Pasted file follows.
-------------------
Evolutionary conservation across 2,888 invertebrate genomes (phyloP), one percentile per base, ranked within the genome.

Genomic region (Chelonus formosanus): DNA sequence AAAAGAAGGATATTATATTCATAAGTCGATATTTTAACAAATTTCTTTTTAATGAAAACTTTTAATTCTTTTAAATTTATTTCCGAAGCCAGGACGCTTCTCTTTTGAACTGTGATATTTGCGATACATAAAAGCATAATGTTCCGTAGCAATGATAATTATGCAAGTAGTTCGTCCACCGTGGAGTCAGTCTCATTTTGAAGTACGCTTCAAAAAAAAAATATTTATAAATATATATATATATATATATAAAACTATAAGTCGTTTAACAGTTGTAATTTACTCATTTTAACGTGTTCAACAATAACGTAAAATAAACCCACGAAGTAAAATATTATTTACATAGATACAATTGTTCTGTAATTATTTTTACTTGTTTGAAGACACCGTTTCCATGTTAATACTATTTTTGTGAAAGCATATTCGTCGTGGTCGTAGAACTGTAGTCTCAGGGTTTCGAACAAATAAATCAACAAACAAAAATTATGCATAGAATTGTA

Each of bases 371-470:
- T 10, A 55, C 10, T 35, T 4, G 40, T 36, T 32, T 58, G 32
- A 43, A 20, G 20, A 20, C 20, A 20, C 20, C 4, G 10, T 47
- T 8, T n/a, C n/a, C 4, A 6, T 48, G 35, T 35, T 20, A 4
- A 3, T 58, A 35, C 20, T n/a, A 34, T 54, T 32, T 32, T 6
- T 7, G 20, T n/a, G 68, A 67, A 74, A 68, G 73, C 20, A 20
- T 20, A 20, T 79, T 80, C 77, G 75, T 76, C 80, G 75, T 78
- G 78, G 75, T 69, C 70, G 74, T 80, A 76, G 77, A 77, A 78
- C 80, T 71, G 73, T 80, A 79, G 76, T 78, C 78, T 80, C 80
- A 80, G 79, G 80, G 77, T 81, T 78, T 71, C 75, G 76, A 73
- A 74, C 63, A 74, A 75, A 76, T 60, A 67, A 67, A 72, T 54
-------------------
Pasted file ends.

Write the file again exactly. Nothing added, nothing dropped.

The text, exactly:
Evolutionary conservation across 2,888 invertebrate genomes (phyloP), one percentile per base, ranked within the genome.

Genomic region (Chelonus formosanus): DNA sequence AAAAGAAGGATATTATATTCATAAGTCGATATTTTAACAAATTTCTTTTTAATGAAAACTTTTAATTCTTTTAAATTTATTTCCGAAGCCAGGACGCTTCTCTTTTGAACTGTGATATTTGCGATACATAAAAGCATAATGTTCCGTAGCAATGATAATTATGCAAGTAGTTCGTCCACCGTGGAGTCAGTCTCATTTTGAAGTACGCTTCAAAAAAAAAATATTTATAAATATATATATATATATATATAAAACTATAAGTCGTTTAACAGTTGTAATTTACTCATTTTAACGTGTTCAACAATAACGTAAAATAAACCCACGAAGTAAAATATTATTTACATAGATACAATTGTTCTGTAATTATTTTTACTTGTTTGAAGACACCGTTTCCATGTTAATACTATTTTTGTGAAAGCATATTCGTCGTGGTCGTAGAACTGTAGTCTCAGGGTTTCGAACAAATAAATCAACAAACAAAAATTATGCATAGAATTGTA

Each of bases 371-470:
- T 10, A 55, C 10, T 35, T 4, G 40, T 36, T 32, T 58, G 32
- A 43, A 20, G 20, A 20, C 20, A 20, C 20, C 4, G 10, T 47
- T 8, T n/a, C n/a, C 4, A 6, T 48, G 35, T 35, T 20, A 4
- A 3, T 58, A 35, C 20, T n/a, A 34, T 54, T 32, T 32, T 6
- T 7, G 20, T n/a, G 68, A 67, A 74, A 68, G 73, C 20, A 20
- T 20, A 20, T 79, T 80, C 77, G 75, T 76, C 80, G 75, T 78
- G 78, G 75, T 69, C 70, G 74, T 80, A 76, G 77, A 77, A 78
- C 80, T 71, G 73, T 80, A 79, G 76, T 78, C 78, T 80, C 80
- A 80, G 79, G 80, G 77, T 81, T 78, T 71, C 75, G 76, A 73
- A 74, C 63, A 74, A 75, A 76, T 60, A 67, A 67, A 72, T 54